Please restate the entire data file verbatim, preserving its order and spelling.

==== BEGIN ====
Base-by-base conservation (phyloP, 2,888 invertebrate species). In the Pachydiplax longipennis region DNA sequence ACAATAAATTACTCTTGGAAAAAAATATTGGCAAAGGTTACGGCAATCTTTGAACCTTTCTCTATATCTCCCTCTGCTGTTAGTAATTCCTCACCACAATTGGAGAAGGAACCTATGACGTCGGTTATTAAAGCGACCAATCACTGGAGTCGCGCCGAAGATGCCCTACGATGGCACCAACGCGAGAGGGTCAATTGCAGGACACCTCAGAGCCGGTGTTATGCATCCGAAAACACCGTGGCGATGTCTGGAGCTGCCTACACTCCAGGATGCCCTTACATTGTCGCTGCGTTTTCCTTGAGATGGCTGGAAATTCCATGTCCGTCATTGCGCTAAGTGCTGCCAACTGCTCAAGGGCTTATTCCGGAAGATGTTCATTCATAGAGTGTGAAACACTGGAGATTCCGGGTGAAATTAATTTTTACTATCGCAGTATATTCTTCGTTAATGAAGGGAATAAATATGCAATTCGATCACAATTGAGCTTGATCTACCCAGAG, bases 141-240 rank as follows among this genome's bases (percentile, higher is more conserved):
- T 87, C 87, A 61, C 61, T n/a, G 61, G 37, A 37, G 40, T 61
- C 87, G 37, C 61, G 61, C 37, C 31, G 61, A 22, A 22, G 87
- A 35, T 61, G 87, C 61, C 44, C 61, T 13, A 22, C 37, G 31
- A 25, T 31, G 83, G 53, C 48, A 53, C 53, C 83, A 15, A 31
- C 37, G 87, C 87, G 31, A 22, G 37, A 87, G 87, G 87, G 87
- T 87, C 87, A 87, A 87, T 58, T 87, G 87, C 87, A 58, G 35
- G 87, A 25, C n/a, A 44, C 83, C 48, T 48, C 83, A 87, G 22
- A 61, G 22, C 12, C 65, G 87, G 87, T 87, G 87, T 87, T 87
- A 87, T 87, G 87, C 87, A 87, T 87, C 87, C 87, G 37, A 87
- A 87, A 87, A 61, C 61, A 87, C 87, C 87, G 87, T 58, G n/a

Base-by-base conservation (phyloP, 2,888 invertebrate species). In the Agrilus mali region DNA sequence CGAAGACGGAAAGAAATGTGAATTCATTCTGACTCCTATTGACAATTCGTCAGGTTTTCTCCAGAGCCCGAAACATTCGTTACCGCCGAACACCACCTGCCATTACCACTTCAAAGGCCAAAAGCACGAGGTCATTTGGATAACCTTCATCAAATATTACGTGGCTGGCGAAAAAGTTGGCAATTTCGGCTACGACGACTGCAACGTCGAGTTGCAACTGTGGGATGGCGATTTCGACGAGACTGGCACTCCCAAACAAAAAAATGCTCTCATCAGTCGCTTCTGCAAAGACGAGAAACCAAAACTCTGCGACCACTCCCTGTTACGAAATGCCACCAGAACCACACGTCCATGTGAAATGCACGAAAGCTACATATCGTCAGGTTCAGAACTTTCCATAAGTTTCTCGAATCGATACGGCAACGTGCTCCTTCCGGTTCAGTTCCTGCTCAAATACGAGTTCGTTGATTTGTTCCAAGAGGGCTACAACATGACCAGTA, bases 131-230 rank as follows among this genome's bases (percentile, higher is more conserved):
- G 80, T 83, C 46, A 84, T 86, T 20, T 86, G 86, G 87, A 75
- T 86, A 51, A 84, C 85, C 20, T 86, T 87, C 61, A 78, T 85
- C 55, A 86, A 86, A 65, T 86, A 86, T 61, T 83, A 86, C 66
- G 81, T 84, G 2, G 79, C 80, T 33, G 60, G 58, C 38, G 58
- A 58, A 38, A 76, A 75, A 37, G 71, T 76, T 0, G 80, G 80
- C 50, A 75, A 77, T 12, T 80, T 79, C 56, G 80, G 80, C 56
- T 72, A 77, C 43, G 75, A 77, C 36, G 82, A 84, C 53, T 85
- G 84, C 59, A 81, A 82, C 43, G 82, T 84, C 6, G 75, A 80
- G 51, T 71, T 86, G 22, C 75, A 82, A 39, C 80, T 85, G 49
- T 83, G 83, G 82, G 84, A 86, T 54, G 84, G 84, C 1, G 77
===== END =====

Base-by-base conservation (phyloP, 2,888 invertebrate species). In the Pachydiplax longipennis region DNA sequence ACAATAAATTACTCTTGGAAAAAAATATTGGCAAAGGTTACGGCAATCTTTGAACCTTTCTCTATATCTCCCTCTGCTGTTAGTAATTCCTCACCACAATTGGAGAAGGAACCTATGACGTCGGTTATTAAAGCGACCAATCACTGGAGTCGCGCCGAAGATGCCCTACGATGGCACCAACGCGAGAGGGTCAATTGCAGGACACCTCAGAGCCGGTGTTATGCATCCGAAAACACCGTGGCGATGTCTGGAGCTGCCTACACTCCAGGATGCCCTTACATTGTCGCTGCGTTTTCCTTGAGATGGCTGGAAATTCCATGTCCGTCATTGCGCTAAGTGCTGCCAACTGCTCAAGGGCTTATTCCGGAAGATGTTCATTCATAGAGTGTGAAACACTGGAGATTCCGGGTGAAATTAATTTTTACTATCGCAGTATATTCTTCGTTAATGAAGGGAATAAATATGCAATTCGATCACAATTGAGCTTGATCTACCCAGAG, bases 141-240 rank as follows among this genome's bases (percentile, higher is more conserved):
- T 87, C 87, A 61, C 61, T n/a, G 61, G 37, A 37, G 40, T 61
- C 87, G 37, C 61, G 61, C 37, C 31, G 61, A 22, A 22, G 87
- A 35, T 61, G 87, C 61, C 44, C 61, T 13, A 22, C 37, G 31
- A 25, T 31, G 83, G 53, C 48, A 53, C 53, C 83, A 15, A 31
- C 37, G 87, C 87, G 31, A 22, G 37, A 87, G 87, G 87, G 87
- T 87, C 87, A 87, A 87, T 58, T 87, G 87, C 87, A 58, G 35
- G 87, A 25, C n/a, A 44, C 83, C 48, T 48, C 83, A 87, G 22
- A 61, G 22, C 12, C 65, G 87, G 87, T 87, G 87, T 87, T 87
- A 87, T 87, G 87, C 87, A 87, T 87, C 87, C 87, G 37, A 87
- A 87, A 87, A 61, C 61, A 87, C 87, C 87, G 87, T 58, G n/a

Base-by-base conservation (phyloP, 2,888 invertebrate species). In the Agrilus mali region DNA sequence CGAAGACGGAAAGAAATGTGAATTCATTCTGACTCCTATTGACAATTCGTCAGGTTTTCTCCAGAGCCCGAAACATTCGTTACCGCCGAACACCACCTGCCATTACCACTTCAAAGGCCAAAAGCACGAGGTCATTTGGATAACCTTCATCAAATATTACGTGGCTGGCGAAAAAGTTGGCAATTTCGGCTACGACGACTGCAACGTCGAGTTGCAACTGTGGGATGGCGATTTCGACGAGACTGGCACTCCCAAACAAAAAAATGCTCTCATCAGTCGCTTCTGCAAAGACGAGAAACCAAAACTCTGCGACCACTCCCTGTTACGAAATGCCACCAGAACCACACGTCCATGTGAAATGCACGAAAGCTACATATCGTCAGGTTCAGAACTTTCCATAAGTTTCTCGAATCGATACGGCAACGTGCTCCTTCCGGTTCAGTTCCTGCTCAAATACGAGTTCGTTGATTTGTTCCAAGAGGGCTACAACATGACCAGTA, bases 131-230 rank as follows among this genome's bases (percentile, higher is more conserved):
- G 80, T 83, C 46, A 84, T 86, T 20, T 86, G 86, G 87, A 75
- T 86, A 51, A 84, C 85, C 20, T 86, T 87, C 61, A 78, T 85
- C 55, A 86, A 86, A 65, T 86, A 86, T 61, T 83, A 86, C 66
- G 81, T 84, G 2, G 79, C 80, T 33, G 60, G 58, C 38, G 58
- A 58, A 38, A 76, A 75, A 37, G 71, T 76, T 0, G 80, G 80
- C 50, A 75, A 77, T 12, T 80, T 79, C 56, G 80, G 80, C 56
- T 72, A 77, C 43, G 75, A 77, C 36, G 82, A 84, C 53, T 85
- G 84, C 59, A 81, A 82, C 43, G 82, T 84, C 6, G 75, A 80
- G 51, T 71, T 86, G 22, C 75, A 82, A 39, C 80, T 85, G 49
- T 83, G 83, G 82, G 84, A 86, T 54, G 84, G 84, C 1, G 77